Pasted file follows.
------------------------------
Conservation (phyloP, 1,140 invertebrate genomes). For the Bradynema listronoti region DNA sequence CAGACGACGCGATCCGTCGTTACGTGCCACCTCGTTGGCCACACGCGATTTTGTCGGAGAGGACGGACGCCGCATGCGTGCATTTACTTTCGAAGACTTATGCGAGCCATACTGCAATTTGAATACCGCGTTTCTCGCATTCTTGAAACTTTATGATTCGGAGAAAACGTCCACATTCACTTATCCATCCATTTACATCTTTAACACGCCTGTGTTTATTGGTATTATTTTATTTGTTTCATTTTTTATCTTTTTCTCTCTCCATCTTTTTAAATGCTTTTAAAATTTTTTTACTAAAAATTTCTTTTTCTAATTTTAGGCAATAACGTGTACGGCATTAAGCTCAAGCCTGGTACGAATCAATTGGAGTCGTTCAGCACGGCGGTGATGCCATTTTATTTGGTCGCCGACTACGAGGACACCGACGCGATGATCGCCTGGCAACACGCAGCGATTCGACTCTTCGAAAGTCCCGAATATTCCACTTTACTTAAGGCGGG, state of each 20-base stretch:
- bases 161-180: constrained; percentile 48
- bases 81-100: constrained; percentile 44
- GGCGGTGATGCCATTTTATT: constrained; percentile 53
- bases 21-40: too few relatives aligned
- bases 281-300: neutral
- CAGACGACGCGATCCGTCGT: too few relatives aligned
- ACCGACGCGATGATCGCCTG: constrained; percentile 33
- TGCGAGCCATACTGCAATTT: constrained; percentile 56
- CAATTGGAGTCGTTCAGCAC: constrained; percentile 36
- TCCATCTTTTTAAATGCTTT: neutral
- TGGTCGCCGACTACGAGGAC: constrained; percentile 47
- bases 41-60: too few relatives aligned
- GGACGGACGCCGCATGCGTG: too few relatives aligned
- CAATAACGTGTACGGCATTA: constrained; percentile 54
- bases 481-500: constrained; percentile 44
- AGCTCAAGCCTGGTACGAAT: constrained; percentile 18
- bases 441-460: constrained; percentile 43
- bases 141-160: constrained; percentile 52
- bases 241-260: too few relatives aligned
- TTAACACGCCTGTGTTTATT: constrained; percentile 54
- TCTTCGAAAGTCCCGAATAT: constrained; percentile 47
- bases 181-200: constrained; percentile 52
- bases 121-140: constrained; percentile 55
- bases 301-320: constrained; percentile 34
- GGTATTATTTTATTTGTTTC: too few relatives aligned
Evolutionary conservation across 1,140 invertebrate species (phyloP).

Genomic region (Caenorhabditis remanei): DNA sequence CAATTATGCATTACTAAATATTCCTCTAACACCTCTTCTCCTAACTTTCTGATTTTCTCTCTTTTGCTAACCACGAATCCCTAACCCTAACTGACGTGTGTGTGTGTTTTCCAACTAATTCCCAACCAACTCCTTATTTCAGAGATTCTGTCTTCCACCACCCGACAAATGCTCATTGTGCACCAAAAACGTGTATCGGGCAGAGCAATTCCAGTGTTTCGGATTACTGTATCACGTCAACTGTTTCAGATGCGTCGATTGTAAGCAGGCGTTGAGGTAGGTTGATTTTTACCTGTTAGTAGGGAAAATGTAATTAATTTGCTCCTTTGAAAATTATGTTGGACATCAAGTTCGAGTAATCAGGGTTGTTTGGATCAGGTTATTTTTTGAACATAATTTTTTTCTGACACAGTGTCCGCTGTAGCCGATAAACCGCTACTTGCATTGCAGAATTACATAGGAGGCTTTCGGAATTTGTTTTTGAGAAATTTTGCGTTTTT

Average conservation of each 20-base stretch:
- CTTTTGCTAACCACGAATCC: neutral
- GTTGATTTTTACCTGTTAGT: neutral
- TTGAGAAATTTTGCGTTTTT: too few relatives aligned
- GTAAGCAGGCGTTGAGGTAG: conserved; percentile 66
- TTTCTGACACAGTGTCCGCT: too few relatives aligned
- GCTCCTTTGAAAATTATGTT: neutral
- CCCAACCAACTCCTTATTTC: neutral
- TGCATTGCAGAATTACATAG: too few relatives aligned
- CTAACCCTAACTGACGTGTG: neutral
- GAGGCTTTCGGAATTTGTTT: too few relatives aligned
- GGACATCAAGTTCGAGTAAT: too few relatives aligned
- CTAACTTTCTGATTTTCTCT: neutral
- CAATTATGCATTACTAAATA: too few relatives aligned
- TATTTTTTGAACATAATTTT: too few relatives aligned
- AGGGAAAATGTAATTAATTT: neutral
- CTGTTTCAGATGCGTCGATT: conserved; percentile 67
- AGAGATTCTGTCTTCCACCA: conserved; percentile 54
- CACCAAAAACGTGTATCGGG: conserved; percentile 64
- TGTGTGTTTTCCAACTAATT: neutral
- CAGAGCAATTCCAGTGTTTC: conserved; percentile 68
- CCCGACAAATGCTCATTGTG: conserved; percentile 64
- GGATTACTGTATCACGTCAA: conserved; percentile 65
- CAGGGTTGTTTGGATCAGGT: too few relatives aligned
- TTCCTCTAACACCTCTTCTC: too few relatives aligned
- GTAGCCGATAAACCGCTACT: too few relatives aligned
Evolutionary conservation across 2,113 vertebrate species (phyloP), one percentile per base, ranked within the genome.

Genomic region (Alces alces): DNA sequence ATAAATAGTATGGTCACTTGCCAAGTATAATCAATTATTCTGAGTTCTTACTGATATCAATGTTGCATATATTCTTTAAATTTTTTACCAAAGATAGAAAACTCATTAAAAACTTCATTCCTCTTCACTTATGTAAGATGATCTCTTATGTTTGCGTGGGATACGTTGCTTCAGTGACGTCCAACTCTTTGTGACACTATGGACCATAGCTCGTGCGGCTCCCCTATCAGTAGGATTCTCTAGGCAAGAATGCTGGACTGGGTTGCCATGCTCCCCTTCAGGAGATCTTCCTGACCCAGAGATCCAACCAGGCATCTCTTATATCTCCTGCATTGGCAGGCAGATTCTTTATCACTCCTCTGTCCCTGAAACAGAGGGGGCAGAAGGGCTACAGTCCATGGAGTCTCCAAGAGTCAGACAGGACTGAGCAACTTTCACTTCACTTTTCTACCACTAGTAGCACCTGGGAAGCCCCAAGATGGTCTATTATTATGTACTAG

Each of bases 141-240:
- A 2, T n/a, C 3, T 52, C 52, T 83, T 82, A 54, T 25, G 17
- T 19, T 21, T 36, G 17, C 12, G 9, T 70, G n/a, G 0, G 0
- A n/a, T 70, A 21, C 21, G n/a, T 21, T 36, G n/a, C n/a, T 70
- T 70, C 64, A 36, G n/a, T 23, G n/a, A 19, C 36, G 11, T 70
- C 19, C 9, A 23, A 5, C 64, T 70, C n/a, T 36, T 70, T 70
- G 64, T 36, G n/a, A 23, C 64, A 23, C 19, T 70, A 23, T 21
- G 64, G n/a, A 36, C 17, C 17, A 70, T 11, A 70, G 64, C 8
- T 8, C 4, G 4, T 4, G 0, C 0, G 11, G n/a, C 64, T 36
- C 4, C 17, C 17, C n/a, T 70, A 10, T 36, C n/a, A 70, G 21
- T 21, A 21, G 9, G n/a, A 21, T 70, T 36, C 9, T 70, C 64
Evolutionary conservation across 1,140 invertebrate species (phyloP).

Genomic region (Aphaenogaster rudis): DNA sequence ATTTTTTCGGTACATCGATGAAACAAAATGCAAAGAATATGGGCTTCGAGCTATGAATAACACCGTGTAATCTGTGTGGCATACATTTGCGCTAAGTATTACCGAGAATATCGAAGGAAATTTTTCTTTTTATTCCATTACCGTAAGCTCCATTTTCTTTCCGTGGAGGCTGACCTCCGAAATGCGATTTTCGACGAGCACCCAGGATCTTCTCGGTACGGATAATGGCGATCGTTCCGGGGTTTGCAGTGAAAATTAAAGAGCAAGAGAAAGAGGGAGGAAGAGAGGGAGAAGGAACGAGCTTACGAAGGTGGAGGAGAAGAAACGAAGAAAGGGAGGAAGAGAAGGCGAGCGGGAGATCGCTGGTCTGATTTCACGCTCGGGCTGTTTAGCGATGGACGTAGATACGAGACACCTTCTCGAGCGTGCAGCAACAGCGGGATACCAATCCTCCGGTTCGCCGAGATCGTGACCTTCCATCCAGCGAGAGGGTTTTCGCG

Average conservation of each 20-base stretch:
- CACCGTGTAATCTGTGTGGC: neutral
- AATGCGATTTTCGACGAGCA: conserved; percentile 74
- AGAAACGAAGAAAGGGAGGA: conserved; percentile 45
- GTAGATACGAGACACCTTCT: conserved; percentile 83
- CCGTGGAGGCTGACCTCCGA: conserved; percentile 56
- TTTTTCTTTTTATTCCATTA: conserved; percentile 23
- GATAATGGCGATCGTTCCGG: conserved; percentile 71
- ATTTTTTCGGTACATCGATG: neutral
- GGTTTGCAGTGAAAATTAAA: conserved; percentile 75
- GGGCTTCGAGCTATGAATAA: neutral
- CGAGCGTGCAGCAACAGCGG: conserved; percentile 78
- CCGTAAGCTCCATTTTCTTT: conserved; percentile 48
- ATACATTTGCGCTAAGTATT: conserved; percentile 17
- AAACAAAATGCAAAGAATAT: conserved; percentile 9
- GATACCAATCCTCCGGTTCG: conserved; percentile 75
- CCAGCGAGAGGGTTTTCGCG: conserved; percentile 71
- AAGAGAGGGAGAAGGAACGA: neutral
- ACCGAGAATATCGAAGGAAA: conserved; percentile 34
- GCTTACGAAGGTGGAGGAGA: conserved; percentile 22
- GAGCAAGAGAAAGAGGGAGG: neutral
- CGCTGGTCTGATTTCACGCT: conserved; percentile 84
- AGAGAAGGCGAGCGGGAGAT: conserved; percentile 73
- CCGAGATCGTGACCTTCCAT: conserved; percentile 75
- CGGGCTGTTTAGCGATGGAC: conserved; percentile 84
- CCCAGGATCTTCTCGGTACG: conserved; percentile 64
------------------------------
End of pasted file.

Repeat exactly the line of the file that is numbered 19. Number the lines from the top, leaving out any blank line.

- bases 141-160: constrained; percentile 52